Gundy v. United States is an extraordinarily technical case involving the legal obligations of sex offenders convicted more than a decade ago. Yet it also asks the Supreme Court to reopen a door that was nailed shut during the Franklin Delano Roosevelt administration. And should that door be opened, it could have sweeping legal consequences, potentially hobbling entire federal agencies and rendering much of American law unenforceable.
How a strange Supreme Court case involving sex offenders could gut the EPA
U.S. Supreme Court Refuses Case About Sex Offenders' Treatment
The case had been closely watched because it could have given the court a chance to reconsider the fundamental constitutional question of how much authority Congress can delegate to the executive branch. In a 5-to-3 decision, the court ultimately ducked the question, but only after what appeared to have been a considerable and extended struggle. The case was argued on Oct. Kavanaugh joined the court.
Non-forcible sex-crimes offenders are eligible for early parole, California Supreme Court rules
The ruling upholds a decision by a state judge in Lafayette who last year threw out a charge filed against a man who altered his card to remove the label. State attorneys had argued that the state had a legitimate interest in having the information on the ID card: to let law enforcement officers know the cardholder's criminal history. But Justice James Genovese, writing for the majority, said there are less restrictive ways to inform law enforcement than requiring someone to show the branded card every time they are required to produce a government ID. He added that the state has a sex offender registry and other methods of notifying the public without compelling the offender to repeatedly self-identify as one every time an ID must be produced. Justice William Crain dissented, arguing that the speech involved is the government's not the defendant's.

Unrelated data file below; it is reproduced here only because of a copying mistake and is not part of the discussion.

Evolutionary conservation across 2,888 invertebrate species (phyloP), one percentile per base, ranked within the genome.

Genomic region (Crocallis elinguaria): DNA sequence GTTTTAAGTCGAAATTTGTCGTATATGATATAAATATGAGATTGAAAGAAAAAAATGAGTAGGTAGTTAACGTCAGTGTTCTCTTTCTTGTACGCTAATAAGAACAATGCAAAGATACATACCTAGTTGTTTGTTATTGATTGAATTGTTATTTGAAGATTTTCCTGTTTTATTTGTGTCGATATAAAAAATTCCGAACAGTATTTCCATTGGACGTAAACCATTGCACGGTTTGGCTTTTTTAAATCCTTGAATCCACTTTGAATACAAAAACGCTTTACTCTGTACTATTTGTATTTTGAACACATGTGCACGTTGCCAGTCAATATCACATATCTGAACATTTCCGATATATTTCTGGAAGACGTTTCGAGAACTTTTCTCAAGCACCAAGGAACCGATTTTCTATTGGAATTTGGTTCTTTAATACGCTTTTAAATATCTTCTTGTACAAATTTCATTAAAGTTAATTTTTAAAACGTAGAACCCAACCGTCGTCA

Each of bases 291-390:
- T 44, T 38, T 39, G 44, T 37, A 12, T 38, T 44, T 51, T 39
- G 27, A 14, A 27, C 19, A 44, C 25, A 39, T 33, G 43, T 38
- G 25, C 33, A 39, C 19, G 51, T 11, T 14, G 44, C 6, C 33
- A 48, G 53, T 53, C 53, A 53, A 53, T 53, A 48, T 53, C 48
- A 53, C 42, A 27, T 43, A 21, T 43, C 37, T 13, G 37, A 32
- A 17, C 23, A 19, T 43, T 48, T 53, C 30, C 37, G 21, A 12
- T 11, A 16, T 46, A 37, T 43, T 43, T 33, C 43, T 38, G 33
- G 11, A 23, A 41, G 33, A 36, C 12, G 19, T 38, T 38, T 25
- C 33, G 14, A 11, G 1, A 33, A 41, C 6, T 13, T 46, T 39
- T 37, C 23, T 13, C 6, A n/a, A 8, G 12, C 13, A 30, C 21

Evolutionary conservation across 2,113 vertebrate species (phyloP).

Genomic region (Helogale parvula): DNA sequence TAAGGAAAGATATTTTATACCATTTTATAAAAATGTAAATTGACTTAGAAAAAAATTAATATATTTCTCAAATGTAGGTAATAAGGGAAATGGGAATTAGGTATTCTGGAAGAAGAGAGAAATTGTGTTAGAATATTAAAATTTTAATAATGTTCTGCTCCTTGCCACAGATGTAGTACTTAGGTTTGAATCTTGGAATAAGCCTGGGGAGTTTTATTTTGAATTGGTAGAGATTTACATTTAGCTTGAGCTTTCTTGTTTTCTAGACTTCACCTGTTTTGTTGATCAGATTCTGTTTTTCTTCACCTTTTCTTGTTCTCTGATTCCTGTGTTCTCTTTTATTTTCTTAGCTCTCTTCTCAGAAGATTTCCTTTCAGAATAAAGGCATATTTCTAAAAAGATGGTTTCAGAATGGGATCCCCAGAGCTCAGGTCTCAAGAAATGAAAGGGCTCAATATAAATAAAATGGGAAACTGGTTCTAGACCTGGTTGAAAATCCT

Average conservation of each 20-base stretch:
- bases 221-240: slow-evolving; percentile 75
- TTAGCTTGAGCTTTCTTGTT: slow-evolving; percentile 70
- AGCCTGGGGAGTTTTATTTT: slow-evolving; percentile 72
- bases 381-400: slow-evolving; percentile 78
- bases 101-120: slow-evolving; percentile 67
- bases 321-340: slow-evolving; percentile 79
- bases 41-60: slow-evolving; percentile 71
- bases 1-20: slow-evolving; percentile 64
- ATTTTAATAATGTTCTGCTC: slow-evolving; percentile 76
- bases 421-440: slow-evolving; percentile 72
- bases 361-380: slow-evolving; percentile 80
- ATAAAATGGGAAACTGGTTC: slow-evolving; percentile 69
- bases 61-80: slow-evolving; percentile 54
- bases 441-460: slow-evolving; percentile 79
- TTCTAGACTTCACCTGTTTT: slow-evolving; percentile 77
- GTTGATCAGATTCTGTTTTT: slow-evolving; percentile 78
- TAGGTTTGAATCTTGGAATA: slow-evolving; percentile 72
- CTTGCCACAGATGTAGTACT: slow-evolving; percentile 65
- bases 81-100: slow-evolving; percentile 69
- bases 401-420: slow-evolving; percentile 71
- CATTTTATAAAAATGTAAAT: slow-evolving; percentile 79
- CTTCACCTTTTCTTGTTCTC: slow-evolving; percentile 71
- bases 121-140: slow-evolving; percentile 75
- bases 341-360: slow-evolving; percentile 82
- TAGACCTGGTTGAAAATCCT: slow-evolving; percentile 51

On Monday, the California Supreme Court ruled that thousands of inmates convicted of non-forcible sex crimes may be eligible for early release under a ballot measure that was overwhelmingly approved by voters four years ago. The initiative, called Proposition 57, was written by then-Governor Jerry Brown D and passed by nearly two-thirds of the electorate. Brown said it was never intended to cover sex offenders.